Case-Control Study of Idiopathic Pulmonary Fibrosis and Environmental Exposures

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Abstract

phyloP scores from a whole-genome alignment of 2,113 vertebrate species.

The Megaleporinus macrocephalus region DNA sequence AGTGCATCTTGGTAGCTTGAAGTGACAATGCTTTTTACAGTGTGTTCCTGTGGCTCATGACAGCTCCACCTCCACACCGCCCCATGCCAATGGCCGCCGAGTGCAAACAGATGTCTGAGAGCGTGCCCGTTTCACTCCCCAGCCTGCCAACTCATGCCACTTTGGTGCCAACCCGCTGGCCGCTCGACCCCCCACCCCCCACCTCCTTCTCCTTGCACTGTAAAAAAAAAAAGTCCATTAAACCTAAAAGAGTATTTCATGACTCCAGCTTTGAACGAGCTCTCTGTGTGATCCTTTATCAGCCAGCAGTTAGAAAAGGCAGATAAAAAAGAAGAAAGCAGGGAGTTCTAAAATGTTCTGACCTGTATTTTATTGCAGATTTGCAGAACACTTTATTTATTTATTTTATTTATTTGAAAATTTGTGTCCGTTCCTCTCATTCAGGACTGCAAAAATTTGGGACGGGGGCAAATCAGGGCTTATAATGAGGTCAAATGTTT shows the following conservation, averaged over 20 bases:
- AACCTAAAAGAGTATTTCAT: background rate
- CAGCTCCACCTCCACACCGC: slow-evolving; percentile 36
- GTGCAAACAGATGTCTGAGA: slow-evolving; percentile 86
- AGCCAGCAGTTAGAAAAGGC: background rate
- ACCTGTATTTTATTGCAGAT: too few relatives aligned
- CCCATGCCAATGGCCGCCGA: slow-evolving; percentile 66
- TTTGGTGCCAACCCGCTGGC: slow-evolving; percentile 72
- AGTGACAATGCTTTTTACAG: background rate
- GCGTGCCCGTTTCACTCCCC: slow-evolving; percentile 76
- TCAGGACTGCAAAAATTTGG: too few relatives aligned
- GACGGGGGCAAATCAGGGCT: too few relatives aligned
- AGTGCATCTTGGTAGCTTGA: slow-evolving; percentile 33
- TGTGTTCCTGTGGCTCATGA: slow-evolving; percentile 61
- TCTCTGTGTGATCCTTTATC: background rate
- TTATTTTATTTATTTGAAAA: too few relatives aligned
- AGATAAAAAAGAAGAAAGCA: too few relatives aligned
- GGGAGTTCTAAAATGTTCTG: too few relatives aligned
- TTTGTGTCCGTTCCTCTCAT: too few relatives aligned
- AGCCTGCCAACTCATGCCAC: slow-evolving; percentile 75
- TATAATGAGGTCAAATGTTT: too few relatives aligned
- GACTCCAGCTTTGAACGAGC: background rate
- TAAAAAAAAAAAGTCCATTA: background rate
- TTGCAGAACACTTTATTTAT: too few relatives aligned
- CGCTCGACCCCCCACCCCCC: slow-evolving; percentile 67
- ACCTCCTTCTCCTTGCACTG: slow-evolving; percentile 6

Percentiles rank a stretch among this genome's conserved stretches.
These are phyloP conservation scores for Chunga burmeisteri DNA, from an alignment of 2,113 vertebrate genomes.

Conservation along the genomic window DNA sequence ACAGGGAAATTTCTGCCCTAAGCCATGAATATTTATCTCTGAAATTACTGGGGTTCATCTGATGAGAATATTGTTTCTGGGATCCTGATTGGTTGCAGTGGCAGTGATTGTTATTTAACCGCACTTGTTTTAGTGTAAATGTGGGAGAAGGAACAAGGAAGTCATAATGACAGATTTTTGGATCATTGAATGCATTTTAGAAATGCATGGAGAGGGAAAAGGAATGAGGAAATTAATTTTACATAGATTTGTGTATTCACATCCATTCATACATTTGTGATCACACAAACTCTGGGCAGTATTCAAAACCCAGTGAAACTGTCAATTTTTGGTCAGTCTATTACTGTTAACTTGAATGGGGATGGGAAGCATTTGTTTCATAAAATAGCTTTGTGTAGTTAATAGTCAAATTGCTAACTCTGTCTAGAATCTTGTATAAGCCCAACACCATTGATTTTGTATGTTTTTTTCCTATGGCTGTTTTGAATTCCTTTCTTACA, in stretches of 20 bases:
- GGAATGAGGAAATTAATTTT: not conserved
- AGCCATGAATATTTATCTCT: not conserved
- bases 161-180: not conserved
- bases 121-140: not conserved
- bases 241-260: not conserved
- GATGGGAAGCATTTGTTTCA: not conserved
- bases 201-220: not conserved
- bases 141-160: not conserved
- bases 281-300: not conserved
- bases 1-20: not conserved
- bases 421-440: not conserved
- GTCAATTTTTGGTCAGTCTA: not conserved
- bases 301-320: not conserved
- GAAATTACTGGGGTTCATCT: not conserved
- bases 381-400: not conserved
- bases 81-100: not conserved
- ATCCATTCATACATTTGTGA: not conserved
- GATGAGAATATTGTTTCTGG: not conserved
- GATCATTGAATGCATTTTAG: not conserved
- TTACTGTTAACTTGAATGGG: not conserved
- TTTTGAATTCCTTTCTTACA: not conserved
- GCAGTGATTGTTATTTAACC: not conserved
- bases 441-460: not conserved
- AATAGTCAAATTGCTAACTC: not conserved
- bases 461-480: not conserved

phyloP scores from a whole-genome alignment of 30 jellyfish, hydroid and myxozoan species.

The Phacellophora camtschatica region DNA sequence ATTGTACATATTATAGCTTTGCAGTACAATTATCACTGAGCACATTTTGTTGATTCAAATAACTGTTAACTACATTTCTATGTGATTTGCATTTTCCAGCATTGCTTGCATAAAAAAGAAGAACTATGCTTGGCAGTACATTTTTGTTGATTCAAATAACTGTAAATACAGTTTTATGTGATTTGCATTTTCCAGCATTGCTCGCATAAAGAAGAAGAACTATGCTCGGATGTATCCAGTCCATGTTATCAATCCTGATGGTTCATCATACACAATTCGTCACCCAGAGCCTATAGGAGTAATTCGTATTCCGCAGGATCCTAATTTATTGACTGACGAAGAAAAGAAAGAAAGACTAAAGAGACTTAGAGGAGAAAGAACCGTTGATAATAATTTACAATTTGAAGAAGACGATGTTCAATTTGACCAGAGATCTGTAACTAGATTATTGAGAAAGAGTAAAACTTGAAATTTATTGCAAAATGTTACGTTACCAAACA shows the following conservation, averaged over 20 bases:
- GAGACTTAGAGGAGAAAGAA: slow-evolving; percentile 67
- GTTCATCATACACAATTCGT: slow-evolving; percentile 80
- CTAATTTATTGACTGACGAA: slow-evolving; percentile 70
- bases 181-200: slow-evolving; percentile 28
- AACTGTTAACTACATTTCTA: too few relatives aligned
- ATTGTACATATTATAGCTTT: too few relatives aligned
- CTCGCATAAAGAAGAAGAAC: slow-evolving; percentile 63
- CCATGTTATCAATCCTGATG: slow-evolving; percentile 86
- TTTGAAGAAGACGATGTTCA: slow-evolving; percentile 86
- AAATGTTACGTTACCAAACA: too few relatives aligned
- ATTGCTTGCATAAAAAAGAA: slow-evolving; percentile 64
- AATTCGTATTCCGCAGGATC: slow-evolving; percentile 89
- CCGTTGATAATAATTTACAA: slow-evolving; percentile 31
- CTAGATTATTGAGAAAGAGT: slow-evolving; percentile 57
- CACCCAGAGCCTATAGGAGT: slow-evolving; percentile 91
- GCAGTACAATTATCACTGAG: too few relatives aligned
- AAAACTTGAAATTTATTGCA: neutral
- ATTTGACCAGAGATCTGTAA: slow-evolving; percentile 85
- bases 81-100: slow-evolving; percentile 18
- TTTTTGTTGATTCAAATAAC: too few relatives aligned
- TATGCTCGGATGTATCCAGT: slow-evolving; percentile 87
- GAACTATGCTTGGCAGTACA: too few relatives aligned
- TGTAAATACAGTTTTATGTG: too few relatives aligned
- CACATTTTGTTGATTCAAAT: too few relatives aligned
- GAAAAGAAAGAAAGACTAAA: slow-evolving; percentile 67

The authors conducted a matched case-control study of interstitial lung disease (ILD) using a self-administered questionnaire. All cases in the practice of two pulmonary specialists were identified. Cases were excluded if they were thought to have occupational exposures as a contributor, hypersensitivity pneumonitis or sarcoidosis, or some other well-recognized cause. Three controls were matched by sex and age (one year) as identified through orthopedic surgeons at the same institutions. Two rounds of a questionnaire were mailed; 17 cases (37.7%) and 94 controls (32.4%) responded to the questionnaire, although many of the case addresses were no longer valid. Individuals with ILD were 16.0 times as likely to report mold exposure and 11.1 times as likely to report silica as were controls in their workplace. Odds ratios associating ILD with moisture indicators in the home were in the same range as previously published associations between such indicators and wheezing. ILD may have environmental and occupational causes that warrant more systematic exploration.

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